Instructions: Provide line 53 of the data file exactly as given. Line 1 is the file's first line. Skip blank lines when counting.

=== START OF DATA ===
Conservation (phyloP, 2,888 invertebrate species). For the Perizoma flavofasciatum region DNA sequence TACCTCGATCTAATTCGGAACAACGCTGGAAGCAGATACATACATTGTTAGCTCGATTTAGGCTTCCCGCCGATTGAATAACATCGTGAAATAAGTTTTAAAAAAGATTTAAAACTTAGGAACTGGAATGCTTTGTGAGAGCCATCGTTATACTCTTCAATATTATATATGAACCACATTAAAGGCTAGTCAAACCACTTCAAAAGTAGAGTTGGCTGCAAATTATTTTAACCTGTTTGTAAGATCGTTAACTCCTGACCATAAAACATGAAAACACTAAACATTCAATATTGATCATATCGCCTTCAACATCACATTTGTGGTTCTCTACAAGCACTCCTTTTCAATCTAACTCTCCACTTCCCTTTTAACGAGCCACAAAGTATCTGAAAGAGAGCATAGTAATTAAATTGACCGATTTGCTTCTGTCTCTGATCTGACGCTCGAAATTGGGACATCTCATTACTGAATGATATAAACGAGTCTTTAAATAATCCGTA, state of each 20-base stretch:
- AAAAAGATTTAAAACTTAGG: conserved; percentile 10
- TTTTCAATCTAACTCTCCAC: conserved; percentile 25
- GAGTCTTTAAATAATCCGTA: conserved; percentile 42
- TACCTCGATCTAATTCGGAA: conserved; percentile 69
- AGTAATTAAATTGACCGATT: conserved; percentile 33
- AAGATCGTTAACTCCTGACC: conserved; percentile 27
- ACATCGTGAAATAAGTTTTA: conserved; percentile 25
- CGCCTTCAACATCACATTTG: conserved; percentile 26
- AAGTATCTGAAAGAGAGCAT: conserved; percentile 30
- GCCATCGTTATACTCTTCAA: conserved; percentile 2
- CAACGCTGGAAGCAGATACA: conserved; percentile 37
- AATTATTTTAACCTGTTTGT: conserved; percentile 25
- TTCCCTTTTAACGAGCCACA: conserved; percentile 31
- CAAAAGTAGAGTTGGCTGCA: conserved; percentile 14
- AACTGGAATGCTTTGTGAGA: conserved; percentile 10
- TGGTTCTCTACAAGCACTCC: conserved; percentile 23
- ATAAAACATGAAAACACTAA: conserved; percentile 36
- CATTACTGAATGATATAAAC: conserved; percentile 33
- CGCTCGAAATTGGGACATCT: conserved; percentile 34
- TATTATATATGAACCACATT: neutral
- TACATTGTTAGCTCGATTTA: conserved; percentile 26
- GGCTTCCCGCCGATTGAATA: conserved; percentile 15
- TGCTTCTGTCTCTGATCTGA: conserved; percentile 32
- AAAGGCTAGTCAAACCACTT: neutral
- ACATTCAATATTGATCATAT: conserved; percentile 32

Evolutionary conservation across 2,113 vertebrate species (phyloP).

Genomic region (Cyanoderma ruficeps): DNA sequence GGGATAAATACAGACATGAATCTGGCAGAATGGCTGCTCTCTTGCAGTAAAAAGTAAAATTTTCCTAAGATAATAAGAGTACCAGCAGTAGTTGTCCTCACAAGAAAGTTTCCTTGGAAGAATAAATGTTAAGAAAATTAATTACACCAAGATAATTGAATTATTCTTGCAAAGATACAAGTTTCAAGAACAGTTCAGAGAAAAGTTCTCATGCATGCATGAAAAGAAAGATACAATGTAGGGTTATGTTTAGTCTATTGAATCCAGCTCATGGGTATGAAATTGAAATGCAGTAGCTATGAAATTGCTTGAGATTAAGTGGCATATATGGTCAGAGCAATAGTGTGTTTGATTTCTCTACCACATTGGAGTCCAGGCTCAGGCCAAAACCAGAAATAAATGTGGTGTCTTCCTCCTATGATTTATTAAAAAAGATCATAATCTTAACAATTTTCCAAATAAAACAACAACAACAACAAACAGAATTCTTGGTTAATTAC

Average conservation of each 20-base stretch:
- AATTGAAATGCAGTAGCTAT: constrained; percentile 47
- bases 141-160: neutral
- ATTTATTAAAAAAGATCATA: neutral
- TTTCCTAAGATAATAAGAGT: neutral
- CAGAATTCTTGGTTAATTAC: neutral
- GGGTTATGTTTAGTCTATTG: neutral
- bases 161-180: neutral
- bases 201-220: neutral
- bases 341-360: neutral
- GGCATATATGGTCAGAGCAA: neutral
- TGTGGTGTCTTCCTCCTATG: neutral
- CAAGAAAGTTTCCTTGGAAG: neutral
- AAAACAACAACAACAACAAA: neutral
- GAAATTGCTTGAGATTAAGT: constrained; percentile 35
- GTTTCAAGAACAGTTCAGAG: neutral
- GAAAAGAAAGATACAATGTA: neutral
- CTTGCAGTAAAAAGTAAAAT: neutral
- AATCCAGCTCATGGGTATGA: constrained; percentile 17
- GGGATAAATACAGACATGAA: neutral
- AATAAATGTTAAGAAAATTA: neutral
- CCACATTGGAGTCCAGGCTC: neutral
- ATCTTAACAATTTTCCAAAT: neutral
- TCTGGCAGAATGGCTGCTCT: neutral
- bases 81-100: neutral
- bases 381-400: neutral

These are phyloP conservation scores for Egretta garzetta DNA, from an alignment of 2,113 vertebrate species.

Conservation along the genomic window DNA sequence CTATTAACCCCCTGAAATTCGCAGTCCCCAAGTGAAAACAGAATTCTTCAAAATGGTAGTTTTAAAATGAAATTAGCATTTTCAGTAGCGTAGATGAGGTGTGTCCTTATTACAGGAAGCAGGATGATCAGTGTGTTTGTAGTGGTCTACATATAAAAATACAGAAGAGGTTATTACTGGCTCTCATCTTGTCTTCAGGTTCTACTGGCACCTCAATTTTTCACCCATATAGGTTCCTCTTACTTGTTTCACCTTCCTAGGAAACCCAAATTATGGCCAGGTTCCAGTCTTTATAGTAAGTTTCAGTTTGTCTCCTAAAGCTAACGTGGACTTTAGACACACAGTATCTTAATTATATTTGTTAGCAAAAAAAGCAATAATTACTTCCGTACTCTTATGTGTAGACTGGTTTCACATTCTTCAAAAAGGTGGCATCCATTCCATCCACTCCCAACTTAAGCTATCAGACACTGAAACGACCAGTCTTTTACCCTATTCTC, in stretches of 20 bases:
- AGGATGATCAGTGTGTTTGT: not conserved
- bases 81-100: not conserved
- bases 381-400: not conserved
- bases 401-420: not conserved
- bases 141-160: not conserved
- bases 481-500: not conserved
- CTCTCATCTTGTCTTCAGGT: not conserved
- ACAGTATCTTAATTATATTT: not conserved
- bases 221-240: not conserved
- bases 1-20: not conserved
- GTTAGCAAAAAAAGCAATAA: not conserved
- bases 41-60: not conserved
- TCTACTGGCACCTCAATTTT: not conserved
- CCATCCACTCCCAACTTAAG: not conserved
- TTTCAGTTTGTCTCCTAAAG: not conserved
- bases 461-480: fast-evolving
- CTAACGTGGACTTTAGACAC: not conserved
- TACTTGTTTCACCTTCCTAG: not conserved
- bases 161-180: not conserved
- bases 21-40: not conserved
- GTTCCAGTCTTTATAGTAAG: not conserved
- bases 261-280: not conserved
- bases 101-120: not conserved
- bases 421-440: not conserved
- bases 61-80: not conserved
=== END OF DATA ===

- bases 81-100: neutral